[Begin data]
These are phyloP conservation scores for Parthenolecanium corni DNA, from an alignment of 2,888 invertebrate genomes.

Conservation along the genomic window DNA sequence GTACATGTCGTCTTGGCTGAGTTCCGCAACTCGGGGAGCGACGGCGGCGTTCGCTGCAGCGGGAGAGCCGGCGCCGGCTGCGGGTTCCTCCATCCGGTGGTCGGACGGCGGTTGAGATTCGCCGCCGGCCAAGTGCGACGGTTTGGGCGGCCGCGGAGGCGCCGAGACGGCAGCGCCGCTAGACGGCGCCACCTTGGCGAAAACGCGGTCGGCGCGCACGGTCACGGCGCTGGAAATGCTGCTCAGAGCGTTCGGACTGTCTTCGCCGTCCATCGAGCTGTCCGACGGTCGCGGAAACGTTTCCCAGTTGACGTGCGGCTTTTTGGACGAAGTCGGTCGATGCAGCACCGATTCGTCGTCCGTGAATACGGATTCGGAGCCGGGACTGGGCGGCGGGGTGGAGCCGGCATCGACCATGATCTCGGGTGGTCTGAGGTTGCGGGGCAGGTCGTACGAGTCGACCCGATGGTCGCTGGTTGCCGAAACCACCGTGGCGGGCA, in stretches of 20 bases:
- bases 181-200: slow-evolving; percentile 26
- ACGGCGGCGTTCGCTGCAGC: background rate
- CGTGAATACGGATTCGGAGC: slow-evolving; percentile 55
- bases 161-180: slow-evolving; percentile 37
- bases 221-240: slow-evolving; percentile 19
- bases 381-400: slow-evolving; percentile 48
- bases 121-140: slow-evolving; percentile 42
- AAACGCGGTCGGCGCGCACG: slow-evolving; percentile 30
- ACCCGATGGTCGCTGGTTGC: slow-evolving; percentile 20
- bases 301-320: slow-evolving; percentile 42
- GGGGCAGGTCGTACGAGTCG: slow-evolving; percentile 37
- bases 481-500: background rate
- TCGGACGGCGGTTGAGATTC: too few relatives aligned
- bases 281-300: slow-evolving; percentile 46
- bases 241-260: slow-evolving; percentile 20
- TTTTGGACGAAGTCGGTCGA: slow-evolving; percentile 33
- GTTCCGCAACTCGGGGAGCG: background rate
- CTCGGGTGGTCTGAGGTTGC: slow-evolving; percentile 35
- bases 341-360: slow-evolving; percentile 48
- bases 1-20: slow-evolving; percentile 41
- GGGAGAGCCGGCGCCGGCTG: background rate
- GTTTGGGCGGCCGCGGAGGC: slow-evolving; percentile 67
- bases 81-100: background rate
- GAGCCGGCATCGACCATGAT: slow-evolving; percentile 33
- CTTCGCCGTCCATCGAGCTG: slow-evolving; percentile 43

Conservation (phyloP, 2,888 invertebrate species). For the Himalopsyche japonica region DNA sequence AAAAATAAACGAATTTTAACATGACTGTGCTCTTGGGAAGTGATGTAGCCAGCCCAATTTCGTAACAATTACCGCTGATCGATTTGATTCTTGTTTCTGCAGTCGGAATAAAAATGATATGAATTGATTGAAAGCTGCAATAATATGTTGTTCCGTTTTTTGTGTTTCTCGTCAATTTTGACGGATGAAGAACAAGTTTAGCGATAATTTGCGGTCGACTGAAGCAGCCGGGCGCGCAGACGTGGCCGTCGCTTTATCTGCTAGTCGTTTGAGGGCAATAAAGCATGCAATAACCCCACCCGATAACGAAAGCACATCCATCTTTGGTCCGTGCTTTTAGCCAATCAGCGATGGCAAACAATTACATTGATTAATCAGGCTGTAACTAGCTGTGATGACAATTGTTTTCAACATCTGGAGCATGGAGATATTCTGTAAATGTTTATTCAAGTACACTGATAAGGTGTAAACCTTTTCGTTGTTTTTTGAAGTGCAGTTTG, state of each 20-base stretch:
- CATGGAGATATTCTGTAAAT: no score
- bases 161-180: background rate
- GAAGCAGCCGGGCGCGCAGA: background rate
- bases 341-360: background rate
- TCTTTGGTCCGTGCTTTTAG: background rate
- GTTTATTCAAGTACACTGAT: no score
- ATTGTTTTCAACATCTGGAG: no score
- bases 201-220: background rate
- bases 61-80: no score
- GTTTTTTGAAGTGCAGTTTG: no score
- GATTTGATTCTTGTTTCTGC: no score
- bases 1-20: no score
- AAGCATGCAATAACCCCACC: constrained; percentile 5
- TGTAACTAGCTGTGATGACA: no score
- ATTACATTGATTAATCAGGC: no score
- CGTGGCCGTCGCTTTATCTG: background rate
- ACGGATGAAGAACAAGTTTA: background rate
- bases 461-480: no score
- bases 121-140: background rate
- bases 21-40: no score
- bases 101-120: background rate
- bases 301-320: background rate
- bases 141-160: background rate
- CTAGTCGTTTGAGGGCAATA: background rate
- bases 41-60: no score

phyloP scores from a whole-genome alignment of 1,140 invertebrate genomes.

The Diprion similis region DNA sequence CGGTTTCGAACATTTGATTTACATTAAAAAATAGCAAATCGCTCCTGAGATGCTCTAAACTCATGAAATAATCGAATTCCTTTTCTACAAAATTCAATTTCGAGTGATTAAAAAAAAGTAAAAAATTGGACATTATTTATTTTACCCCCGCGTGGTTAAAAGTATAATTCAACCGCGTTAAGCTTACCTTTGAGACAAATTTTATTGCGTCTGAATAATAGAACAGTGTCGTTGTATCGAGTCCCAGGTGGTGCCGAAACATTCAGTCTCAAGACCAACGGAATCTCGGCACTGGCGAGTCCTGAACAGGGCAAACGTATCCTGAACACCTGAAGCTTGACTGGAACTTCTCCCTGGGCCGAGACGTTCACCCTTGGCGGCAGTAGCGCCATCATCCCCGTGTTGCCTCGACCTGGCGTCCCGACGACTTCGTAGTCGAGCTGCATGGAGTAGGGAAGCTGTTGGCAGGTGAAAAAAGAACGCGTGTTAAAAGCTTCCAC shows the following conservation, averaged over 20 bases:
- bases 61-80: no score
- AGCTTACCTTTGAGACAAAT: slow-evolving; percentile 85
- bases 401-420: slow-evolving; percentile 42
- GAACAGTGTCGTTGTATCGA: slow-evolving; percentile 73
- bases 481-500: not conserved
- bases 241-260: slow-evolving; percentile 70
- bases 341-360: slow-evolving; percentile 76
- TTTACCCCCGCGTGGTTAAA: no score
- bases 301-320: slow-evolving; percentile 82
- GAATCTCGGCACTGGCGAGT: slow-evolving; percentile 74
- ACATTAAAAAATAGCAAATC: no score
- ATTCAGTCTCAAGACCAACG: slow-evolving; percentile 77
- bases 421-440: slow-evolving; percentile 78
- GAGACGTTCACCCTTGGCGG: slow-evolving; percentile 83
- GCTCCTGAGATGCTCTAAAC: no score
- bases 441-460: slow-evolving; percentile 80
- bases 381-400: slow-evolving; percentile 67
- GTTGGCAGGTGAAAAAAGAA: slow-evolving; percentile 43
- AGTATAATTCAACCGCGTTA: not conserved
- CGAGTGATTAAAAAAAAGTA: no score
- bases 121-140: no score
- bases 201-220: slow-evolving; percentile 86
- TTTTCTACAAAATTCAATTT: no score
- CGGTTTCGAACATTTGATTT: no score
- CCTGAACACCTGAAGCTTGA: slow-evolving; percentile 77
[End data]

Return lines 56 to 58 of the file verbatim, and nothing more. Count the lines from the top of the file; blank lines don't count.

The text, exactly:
- bases 61-80: no score
- AGCTTACCTTTGAGACAAAT: slow-evolving; percentile 85
- bases 401-420: slow-evolving; percentile 42